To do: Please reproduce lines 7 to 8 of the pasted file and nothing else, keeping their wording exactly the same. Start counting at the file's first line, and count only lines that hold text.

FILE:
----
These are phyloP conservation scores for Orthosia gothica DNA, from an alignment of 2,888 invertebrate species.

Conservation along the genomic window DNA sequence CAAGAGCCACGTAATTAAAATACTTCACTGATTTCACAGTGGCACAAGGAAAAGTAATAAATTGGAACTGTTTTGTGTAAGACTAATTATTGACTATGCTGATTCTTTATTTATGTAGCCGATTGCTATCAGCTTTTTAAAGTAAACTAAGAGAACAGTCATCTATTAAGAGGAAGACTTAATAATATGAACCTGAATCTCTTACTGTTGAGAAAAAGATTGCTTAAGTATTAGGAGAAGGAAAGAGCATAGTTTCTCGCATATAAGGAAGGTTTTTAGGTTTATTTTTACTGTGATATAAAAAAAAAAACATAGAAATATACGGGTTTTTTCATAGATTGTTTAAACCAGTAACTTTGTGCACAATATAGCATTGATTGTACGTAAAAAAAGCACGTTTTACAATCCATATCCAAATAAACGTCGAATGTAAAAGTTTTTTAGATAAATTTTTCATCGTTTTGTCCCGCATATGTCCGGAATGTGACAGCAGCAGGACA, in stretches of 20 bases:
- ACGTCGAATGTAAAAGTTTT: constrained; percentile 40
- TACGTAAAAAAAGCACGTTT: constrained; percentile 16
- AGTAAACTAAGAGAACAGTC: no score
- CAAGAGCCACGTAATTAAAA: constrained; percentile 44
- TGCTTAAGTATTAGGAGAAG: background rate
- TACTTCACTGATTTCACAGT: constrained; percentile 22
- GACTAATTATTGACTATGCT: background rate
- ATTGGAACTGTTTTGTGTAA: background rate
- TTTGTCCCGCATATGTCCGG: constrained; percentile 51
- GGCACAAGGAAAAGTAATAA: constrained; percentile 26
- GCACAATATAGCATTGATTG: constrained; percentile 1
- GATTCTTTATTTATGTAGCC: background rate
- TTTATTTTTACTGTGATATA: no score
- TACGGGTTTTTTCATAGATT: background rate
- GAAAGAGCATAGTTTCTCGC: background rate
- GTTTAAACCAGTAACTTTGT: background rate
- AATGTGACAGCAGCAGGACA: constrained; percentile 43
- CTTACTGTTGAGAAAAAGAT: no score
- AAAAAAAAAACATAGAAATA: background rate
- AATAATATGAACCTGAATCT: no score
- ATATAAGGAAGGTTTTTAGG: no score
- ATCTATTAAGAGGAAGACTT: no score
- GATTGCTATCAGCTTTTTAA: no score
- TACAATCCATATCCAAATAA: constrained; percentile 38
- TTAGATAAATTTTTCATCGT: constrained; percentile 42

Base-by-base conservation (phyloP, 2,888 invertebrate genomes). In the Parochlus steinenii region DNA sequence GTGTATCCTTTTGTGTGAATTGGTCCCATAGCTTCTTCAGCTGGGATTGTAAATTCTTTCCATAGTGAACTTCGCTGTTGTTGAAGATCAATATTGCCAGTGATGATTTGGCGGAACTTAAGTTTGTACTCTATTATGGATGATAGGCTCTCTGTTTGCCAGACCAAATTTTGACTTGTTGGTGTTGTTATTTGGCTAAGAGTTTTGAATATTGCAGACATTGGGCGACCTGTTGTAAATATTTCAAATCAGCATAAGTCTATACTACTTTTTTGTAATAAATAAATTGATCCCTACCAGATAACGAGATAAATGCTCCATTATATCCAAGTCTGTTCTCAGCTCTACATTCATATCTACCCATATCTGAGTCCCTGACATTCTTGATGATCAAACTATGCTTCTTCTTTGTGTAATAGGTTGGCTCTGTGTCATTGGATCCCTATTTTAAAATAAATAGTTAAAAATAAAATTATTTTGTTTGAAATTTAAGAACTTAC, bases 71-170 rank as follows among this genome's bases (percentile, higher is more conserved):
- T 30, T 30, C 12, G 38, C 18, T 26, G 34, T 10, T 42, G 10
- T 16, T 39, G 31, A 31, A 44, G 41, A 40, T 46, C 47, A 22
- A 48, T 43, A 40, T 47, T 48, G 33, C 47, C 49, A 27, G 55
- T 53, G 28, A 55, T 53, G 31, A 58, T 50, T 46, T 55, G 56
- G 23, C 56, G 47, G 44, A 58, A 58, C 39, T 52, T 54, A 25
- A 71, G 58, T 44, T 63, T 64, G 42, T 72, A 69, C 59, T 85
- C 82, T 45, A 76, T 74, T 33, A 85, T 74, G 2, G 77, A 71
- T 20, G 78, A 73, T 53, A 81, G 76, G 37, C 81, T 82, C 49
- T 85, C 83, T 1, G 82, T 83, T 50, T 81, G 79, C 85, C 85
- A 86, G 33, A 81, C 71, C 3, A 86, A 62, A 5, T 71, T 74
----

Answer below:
- TGCTTAAGTATTAGGAGAAG: background rate
- TACTTCACTGATTTCACAGT: constrained; percentile 22